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Botox, a Belgian discovery

The content of a syringe with muscle relaxant Botox is not new. Already in 1773, a German doctor named Dr. J. Kerner made the connection between eating contaminated sausages and the occurrence of temporary muscle weakness and reduction in sweating. The condition was given the name Botulism, after the Latin word Botulus which literally means "sausage".

Picture by Pixaby

The origin of the condition remained unknown for more than a century. The Belgian professor of microbiology Emile Van Ermengem from Ghent was the first to succeed in isolating the germ that produces the toxin (botulin exotoxin A).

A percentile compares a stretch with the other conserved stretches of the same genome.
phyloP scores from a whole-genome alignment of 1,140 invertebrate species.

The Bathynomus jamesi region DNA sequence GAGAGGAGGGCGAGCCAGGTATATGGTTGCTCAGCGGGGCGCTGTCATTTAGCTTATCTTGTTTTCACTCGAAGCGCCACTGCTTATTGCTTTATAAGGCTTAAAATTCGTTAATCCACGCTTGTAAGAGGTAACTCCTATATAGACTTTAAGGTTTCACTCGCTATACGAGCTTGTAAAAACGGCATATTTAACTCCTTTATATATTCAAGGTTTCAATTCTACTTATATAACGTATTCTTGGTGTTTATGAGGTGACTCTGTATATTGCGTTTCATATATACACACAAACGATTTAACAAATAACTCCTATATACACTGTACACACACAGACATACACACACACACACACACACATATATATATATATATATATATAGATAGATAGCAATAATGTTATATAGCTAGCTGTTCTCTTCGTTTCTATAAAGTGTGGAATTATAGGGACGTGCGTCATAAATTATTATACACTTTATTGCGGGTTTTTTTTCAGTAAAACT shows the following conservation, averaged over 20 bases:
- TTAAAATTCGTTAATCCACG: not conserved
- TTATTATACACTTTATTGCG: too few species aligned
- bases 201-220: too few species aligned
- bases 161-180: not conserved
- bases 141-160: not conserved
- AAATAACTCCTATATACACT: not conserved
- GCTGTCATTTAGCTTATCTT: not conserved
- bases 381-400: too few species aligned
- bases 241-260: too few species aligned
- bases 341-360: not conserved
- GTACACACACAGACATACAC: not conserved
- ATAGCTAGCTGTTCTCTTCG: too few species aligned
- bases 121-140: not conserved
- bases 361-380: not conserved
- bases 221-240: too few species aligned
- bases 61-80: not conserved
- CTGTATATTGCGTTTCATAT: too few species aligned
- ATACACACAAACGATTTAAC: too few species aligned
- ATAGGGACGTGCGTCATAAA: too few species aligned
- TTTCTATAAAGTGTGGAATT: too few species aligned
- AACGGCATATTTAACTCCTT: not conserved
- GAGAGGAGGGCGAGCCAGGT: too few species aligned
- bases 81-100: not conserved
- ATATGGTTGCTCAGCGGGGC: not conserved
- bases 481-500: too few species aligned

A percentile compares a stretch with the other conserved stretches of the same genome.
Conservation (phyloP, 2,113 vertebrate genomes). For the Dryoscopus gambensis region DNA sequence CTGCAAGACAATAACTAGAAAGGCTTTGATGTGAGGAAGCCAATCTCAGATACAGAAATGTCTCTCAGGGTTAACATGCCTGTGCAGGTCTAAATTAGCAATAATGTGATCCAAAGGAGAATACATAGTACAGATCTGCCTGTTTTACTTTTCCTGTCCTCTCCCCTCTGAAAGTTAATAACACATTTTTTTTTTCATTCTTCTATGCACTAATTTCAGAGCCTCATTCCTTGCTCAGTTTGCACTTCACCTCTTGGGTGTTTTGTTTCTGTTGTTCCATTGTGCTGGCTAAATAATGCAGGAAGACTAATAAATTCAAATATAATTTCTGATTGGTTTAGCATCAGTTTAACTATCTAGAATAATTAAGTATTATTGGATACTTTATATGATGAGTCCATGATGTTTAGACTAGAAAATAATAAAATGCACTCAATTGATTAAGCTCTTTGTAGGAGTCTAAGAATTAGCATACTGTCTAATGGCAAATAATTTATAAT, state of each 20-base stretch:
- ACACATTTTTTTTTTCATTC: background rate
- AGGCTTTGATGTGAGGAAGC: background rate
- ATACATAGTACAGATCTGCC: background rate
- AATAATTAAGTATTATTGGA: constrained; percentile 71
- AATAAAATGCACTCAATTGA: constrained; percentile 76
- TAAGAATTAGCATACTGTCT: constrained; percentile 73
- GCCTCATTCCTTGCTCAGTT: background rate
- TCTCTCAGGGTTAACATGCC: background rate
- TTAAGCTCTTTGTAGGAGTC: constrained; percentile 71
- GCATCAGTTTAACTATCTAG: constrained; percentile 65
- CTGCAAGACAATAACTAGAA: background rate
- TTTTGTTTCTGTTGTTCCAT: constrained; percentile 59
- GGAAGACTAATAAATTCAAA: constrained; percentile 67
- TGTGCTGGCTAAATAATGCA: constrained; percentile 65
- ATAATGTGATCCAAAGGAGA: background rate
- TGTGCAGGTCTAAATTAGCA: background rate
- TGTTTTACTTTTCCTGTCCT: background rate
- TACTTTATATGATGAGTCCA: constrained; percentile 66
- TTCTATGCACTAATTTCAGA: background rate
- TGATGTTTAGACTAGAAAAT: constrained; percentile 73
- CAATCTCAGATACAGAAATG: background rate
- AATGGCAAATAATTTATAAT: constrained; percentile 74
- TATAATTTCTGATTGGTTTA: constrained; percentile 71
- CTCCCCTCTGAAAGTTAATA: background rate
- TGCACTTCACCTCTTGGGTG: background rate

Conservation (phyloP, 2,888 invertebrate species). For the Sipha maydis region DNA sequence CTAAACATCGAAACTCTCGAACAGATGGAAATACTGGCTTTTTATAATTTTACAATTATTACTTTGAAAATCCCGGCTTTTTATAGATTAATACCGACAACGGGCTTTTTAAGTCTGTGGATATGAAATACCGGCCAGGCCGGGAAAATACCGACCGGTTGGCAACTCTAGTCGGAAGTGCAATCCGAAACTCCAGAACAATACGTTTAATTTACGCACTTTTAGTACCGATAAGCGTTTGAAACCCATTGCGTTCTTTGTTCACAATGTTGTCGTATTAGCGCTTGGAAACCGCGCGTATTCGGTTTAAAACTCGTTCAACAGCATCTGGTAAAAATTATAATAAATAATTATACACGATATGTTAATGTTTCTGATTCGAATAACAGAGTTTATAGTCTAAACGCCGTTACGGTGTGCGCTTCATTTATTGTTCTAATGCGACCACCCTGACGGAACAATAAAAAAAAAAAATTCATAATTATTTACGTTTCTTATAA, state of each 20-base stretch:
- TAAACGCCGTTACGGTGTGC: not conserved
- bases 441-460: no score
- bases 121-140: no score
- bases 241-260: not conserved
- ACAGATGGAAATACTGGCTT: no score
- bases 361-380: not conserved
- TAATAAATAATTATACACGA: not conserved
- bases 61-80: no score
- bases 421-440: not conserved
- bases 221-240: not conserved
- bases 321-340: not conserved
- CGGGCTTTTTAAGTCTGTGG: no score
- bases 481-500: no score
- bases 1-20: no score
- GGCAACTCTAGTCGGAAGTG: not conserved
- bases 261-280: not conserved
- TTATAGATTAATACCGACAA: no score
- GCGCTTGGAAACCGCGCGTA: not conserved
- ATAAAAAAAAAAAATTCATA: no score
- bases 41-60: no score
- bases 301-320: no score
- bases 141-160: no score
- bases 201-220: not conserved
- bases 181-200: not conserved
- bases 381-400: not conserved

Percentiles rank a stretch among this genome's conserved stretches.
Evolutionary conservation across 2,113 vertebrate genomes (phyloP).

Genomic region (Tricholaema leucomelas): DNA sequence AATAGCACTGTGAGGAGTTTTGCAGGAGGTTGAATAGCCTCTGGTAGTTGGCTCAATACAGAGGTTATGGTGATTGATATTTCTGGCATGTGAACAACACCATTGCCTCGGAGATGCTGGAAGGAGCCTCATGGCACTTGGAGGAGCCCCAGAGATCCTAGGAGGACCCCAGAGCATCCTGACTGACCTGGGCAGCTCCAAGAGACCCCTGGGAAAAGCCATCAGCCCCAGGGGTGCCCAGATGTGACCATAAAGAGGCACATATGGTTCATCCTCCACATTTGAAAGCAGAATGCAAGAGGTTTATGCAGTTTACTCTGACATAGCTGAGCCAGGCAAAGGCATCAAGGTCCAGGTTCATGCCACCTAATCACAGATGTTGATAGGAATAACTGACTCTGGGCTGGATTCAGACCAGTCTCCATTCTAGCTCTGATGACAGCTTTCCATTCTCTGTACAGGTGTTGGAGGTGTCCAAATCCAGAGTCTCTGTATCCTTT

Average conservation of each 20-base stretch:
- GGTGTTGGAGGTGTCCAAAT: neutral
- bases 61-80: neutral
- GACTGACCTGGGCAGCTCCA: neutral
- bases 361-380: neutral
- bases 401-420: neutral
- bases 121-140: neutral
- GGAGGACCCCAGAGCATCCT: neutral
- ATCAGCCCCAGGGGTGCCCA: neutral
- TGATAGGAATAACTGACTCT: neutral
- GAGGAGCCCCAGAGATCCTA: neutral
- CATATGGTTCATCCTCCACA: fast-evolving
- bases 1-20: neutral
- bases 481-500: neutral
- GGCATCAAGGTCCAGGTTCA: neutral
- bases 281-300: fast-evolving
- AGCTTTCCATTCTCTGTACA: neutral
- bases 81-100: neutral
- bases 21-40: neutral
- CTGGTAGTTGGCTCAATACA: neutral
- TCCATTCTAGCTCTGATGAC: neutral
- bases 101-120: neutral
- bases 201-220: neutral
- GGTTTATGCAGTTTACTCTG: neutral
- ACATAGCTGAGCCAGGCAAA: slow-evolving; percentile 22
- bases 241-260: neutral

In 1895, he carefully examined the food poisoning of all those present and the suspicious death of three musicians who performed a funeral service in Elzele. In the food served at the funeral, a poorly prepared ham and histological specimens of the spleen of the deceased, he was able to find the bacterium and identify the action of the poison. He then referred to the bacterium as Bacillus botulinus. In 1897 he published his findings in the scientific Zeitschrift für Hygiene und Infektionskrankheiten.

The first experiences started positively in this century when babies with muscle cramps were successfully treated. Later, patients with facial nerves and migraine attacks were also eligible for therapy. Only after it was noticed that their wrinkles had disappeared on the treated side of the face, the product was also used against expression wrinkles. It is still used today.

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